Salt River Drainage
Willow Creek Drainage
Blackfoot River Drainage
Portneuf River Drainage
Bear River Drainage
Sinks Drainage:
Camas Creek Drainage
Medicine Lodge Creek Drainage
Birch Creek Drainage
Big Lost River Drainage

About The Flies

Most books that describe fly patterns contain excellent "how to tie" information but they provide the reader little information with respect to usage. This lack of "how to use" information may be of little concern to the expert fly fisher or to the person interested mainly in the art of fly tying, but for the majority of fly fishers at least some usage information is helpful in making choices of flies for specific water types. In the preceding overview of area waters there is general information about the life forms available to trout in each drainage. In the section that follows on popular flies there is additional information and, where I believe appropriate, specific information. By specific information I means that a certain pattern simulates a specific insect which is available as a food form to trout at a specific time or in a specific water location. My intent in doing this is to provide the fly fisher with information for making an essential fly selection but not to deter him from experimenting with pattern usage on his own terms. Experimentation leads to discovery which is one of the joys in fly fishing.

Super Renegades

Ardell Jeppsen's Super Renegade (above) has as many variations as the South Fork of the Snake River has water types. The "Super," as it is known locally, is probably the overall most popular wet attractor used by float fishing anglers on the South Fork. The number of variations is a good measure of its effectiveness.

*Publishers Note: Snake River Country has 32 pages of flies, including color photos of each, the recipe and additional comments on the insect it imitates and where it is fished and how. Space prohibits covering each of them in detail here. However the following fly is representative of the information given for each of the included flies.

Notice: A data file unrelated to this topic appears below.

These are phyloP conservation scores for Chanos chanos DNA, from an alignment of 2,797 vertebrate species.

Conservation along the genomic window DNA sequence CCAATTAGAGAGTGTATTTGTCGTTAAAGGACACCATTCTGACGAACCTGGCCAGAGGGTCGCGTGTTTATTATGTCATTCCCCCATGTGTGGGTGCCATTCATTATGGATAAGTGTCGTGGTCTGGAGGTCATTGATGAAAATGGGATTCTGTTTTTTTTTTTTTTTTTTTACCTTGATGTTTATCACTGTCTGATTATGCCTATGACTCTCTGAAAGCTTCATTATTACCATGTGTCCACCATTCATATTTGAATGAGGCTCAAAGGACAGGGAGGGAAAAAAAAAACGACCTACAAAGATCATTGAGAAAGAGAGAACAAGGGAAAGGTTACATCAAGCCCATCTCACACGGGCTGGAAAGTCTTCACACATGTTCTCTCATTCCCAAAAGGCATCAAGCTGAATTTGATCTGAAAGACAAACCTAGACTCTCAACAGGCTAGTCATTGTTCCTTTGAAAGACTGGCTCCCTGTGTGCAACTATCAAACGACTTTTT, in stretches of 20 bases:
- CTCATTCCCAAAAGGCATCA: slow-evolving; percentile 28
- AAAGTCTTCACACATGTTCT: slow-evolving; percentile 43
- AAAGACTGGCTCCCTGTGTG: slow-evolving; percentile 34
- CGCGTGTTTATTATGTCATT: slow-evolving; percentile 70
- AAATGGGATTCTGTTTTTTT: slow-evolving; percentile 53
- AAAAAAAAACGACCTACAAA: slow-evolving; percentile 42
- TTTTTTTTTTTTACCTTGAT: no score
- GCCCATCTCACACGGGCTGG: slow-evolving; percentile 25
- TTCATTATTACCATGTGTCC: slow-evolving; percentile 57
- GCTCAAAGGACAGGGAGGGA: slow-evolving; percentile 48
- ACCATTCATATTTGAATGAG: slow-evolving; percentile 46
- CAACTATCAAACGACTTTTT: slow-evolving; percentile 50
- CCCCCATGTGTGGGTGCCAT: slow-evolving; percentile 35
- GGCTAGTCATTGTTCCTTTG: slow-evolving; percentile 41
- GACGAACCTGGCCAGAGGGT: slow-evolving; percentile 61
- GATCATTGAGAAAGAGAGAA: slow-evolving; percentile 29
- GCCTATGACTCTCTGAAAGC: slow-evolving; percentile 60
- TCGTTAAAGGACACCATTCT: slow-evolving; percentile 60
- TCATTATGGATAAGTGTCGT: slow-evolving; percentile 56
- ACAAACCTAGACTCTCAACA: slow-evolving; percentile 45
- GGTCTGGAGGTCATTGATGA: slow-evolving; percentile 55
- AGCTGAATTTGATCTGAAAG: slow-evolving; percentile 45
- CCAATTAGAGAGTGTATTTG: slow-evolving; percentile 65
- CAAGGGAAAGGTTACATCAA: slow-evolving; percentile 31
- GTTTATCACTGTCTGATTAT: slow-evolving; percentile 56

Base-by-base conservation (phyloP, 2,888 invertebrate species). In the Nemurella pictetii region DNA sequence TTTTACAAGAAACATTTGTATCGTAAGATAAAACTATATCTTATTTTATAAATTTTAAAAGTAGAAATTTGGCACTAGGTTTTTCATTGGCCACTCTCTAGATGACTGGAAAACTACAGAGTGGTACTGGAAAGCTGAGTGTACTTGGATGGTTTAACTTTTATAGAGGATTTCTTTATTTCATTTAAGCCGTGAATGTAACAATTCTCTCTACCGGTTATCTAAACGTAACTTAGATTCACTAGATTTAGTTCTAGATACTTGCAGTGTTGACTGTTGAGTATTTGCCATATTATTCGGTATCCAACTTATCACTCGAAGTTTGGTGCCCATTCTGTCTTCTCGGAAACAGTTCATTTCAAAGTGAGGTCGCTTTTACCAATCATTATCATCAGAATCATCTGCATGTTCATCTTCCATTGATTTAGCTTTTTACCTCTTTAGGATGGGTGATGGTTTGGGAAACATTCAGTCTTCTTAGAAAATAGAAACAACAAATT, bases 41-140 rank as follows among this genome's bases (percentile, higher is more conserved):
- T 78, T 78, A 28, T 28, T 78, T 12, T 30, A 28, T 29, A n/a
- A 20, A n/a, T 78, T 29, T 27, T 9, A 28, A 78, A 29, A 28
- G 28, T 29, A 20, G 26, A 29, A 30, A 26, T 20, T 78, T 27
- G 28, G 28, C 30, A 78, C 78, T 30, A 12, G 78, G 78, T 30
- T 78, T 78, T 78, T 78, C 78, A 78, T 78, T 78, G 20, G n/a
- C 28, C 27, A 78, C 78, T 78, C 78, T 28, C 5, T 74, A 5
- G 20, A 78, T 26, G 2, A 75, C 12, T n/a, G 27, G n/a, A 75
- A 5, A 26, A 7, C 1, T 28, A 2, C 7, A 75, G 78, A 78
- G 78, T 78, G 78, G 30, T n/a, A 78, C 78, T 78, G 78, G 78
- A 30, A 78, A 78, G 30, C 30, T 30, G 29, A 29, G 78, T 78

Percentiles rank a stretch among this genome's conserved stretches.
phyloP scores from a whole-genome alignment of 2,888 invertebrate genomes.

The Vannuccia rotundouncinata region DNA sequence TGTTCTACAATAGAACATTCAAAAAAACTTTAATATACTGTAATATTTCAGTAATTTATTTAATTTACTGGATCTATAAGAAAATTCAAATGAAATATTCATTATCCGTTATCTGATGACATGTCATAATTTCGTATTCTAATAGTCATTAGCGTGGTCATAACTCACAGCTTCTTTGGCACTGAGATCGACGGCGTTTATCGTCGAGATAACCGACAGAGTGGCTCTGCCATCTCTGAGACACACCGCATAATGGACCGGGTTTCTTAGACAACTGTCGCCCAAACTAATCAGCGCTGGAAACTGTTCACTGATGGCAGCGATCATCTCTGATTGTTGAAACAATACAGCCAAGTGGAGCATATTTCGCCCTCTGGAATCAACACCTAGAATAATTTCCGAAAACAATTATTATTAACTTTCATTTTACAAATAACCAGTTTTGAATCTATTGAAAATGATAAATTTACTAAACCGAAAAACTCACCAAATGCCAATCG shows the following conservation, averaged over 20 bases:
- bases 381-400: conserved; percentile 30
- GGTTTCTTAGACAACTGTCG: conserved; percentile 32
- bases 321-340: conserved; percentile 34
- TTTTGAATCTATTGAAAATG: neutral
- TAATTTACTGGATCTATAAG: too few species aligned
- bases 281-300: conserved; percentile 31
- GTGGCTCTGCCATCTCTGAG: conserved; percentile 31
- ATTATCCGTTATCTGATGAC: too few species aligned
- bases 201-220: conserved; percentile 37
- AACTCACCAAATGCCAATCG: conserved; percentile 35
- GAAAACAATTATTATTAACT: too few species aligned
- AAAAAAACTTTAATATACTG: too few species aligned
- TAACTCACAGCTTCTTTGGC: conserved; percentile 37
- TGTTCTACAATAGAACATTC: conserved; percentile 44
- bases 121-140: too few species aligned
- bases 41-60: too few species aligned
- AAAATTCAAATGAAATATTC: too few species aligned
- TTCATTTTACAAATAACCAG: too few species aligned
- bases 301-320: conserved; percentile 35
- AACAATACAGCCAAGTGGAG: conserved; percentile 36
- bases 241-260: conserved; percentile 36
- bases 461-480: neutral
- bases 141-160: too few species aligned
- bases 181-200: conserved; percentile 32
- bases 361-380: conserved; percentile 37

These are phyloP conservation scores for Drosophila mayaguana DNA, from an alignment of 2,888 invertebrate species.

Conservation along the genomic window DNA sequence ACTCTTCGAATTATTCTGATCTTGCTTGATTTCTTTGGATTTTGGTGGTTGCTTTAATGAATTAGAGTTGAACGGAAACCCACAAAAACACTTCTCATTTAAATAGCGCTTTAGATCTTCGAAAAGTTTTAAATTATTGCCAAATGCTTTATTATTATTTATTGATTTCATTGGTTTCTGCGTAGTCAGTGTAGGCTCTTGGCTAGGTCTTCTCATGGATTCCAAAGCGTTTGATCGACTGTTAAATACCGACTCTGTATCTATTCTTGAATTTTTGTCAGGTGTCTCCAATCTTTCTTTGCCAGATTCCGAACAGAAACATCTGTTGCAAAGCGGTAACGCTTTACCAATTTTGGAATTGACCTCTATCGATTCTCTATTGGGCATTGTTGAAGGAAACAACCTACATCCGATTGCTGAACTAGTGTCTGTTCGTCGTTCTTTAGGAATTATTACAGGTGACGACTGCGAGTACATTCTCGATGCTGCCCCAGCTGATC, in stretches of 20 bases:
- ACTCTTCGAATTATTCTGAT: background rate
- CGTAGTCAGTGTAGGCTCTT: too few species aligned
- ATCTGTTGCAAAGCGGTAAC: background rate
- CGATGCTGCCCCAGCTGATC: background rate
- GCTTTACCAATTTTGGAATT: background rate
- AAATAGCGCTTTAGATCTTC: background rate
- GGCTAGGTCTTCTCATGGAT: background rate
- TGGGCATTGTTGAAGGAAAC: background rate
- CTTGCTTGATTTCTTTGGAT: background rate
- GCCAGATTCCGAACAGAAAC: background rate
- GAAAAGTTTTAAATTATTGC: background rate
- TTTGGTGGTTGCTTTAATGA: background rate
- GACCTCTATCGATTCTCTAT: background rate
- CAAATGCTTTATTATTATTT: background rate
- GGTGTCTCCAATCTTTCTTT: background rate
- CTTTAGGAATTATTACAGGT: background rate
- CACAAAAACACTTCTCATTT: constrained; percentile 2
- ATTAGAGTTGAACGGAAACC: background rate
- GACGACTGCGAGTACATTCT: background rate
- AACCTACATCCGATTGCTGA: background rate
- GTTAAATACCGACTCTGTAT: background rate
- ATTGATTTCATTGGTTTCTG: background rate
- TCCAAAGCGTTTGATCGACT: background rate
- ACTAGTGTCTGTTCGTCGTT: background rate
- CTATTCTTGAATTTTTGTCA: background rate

Speckled Biot Spinner

Hook:  Tiemco 100 or equivalent, size 16.

Thread: Cream nylon. 6/0

Tail: Four or five still grizzly cock hackle fibers.

Abdomen:  Light tan goose biot.

Thorax:  Light tan dubbing.

Wings: Pair of gray Hungarian Partridge hackles, tied spent.

Bonnie Harrop created her Speckled Biot Spinner in 1987. She proved its effectiveness on the Henry's Fork, and now it is one of the Harrop's most sought after patterns, Bonnie has tied flies for about 20 years, and along with her husband Rene, has experienced the phenomenon that comes to all who produce perfection: demand. This demand is not only for patterns that are effective on the stream but also as art objects. Thus Bonnie and Rene have passed their tying skills on to their children Leslie Harrop Wheeler and Shayne Harrop. Now a tradition of creating superb patterns for specific life forms is emerging in this family from St. Anthony [Idaho].

The spinner is the last stage of life for the adult mayfly, and except for egg laying flights perhaps the least fished by most anglers. After egg laying flights females of many species collapse onto the waters and their wings flatten to the surface as life ebbs away. These are spent spinners and a low, translucent profile makes them difficult to see. Spent spinners lying on the surface move only with the flow of water or by direction of the wind, thus they are easy for trout to eat. This means rewards for the angler encountering trout feeding on a spinner fall. For success in this encounter, which usually occurs early or late in the day, one must use delicate equipment to present a drag free float preferably from above and aside. Concentration is vital; one must be totally aware of the imitation drifting toward the feeding fish. Awareness, of course, is enhanced by nearness. Thus it is those with advanced wading or stalking skills who will most realize the rewards of fishing spent spinners. ~ Bruce Staples

Snake River Country For a MAP of the Snake River Country, click here.
To ORDER Sanke River Country direct from the publisher, click HERE.

Credits: From the Snake River Country, published by Frank Amato Publications. We greatly appreciate use permission.